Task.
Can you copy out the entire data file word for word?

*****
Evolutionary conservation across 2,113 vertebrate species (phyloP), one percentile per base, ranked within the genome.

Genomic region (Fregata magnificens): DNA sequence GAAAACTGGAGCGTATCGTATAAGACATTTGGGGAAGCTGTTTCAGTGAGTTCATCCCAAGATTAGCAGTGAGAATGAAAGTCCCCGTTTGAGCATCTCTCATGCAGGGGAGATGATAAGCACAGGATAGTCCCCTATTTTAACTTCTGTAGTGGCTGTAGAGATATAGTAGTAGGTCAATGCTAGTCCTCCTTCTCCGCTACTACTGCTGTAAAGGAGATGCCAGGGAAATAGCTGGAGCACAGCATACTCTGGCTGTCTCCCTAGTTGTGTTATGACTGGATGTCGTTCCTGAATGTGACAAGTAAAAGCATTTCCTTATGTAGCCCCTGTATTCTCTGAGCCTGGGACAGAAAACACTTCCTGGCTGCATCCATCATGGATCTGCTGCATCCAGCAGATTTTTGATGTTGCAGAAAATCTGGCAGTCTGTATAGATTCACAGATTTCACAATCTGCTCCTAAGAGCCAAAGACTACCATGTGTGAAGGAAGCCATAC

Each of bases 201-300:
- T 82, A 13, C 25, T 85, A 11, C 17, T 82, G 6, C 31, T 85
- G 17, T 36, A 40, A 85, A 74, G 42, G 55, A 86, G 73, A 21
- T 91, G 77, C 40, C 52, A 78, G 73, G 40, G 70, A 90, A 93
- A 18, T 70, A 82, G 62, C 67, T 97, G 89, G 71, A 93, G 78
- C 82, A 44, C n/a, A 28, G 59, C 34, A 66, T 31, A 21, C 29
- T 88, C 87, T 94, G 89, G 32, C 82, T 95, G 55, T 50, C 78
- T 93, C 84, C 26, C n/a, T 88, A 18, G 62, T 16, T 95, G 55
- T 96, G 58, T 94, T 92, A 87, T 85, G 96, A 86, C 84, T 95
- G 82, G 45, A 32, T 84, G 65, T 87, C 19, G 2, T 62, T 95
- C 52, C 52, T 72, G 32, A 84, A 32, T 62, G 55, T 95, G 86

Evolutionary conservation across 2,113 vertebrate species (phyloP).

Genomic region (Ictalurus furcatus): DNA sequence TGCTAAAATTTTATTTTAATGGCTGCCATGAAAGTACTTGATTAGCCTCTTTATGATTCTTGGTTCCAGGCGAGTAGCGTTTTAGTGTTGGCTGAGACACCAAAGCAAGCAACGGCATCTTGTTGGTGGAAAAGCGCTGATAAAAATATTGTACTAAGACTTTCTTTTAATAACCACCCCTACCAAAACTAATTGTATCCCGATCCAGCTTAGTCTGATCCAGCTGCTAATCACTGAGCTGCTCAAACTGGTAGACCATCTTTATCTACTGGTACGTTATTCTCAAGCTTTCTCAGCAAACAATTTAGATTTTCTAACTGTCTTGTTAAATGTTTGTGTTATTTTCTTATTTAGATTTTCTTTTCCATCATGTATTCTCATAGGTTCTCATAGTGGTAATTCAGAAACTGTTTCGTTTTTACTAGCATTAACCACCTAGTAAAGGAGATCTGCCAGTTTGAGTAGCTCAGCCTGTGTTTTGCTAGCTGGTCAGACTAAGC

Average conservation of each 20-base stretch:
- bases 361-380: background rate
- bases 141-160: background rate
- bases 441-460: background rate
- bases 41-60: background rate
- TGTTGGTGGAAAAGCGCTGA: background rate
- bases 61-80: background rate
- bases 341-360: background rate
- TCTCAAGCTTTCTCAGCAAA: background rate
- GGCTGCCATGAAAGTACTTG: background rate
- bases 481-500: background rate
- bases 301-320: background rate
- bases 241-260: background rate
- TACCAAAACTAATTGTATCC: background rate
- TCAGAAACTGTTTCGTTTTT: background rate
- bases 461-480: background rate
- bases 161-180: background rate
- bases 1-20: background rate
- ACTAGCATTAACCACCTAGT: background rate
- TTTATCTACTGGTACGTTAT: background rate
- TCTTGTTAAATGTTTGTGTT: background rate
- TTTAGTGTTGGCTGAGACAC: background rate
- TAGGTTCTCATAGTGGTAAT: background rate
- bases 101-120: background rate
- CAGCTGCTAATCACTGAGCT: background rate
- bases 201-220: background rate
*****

Evolutionary conservation across 2,113 vertebrate species (phyloP), one percentile per base, ranked within the genome.

Genomic region (Fregata magnificens): DNA sequence GAAAACTGGAGCGTATCGTATAAGACATTTGGGGAAGCTGTTTCAGTGAGTTCATCCCAAGATTAGCAGTGAGAATGAAAGTCCCCGTTTGAGCATCTCTCATGCAGGGGAGATGATAAGCACAGGATAGTCCCCTATTTTAACTTCTGTAGTGGCTGTAGAGATATAGTAGTAGGTCAATGCTAGTCCTCCTTCTCCGCTACTACTGCTGTAAAGGAGATGCCAGGGAAATAGCTGGAGCACAGCATACTCTGGCTGTCTCCCTAGTTGTGTTATGACTGGATGTCGTTCCTGAATGTGACAAGTAAAAGCATTTCCTTATGTAGCCCCTGTATTCTCTGAGCCTGGGACAGAAAACACTTCCTGGCTGCATCCATCATGGATCTGCTGCATCCAGCAGATTTTTGATGTTGCAGAAAATCTGGCAGTCTGTATAGATTCACAGATTTCACAATCTGCTCCTAAGAGCCAAAGACTACCATGTGTGAAGGAAGCCATAC

Each of bases 201-300:
- T 82, A 13, C 25, T 85, A 11, C 17, T 82, G 6, C 31, T 85
- G 17, T 36, A 40, A 85, A 74, G 42, G 55, A 86, G 73, A 21
- T 91, G 77, C 40, C 52, A 78, G 73, G 40, G 70, A 90, A 93
- A 18, T 70, A 82, G 62, C 67, T 97, G 89, G 71, A 93, G 78
- C 82, A 44, C n/a, A 28, G 59, C 34, A 66, T 31, A 21, C 29
- T 88, C 87, T 94, G 89, G 32, C 82, T 95, G 55, T 50, C 78
- T 93, C 84, C 26, C n/a, T 88, A 18, G 62, T 16, T 95, G 55
- T 96, G 58, T 94, T 92, A 87, T 85, G 96, A 86, C 84, T 95
- G 82, G 45, A 32, T 84, G 65, T 87, C 19, G 2, T 62, T 95
- C 52, C 52, T 72, G 32, A 84, A 32, T 62, G 55, T 95, G 86

Evolutionary conservation across 2,113 vertebrate species (phyloP).

Genomic region (Ictalurus furcatus): DNA sequence TGCTAAAATTTTATTTTAATGGCTGCCATGAAAGTACTTGATTAGCCTCTTTATGATTCTTGGTTCCAGGCGAGTAGCGTTTTAGTGTTGGCTGAGACACCAAAGCAAGCAACGGCATCTTGTTGGTGGAAAAGCGCTGATAAAAATATTGTACTAAGACTTTCTTTTAATAACCACCCCTACCAAAACTAATTGTATCCCGATCCAGCTTAGTCTGATCCAGCTGCTAATCACTGAGCTGCTCAAACTGGTAGACCATCTTTATCTACTGGTACGTTATTCTCAAGCTTTCTCAGCAAACAATTTAGATTTTCTAACTGTCTTGTTAAATGTTTGTGTTATTTTCTTATTTAGATTTTCTTTTCCATCATGTATTCTCATAGGTTCTCATAGTGGTAATTCAGAAACTGTTTCGTTTTTACTAGCATTAACCACCTAGTAAAGGAGATCTGCCAGTTTGAGTAGCTCAGCCTGTGTTTTGCTAGCTGGTCAGACTAAGC

Average conservation of each 20-base stretch:
- bases 361-380: background rate
- bases 141-160: background rate
- bases 441-460: background rate
- bases 41-60: background rate
- TGTTGGTGGAAAAGCGCTGA: background rate
- bases 61-80: background rate
- bases 341-360: background rate
- TCTCAAGCTTTCTCAGCAAA: background rate
- GGCTGCCATGAAAGTACTTG: background rate
- bases 481-500: background rate
- bases 301-320: background rate
- bases 241-260: background rate
- TACCAAAACTAATTGTATCC: background rate
- TCAGAAACTGTTTCGTTTTT: background rate
- bases 461-480: background rate
- bases 161-180: background rate
- bases 1-20: background rate
- ACTAGCATTAACCACCTAGT: background rate
- TTTATCTACTGGTACGTTAT: background rate
- TCTTGTTAAATGTTTGTGTT: background rate
- TTTAGTGTTGGCTGAGACAC: background rate
- TAGGTTCTCATAGTGGTAAT: background rate
- bases 101-120: background rate
- CAGCTGCTAATCACTGAGCT: background rate
- bases 201-220: background rate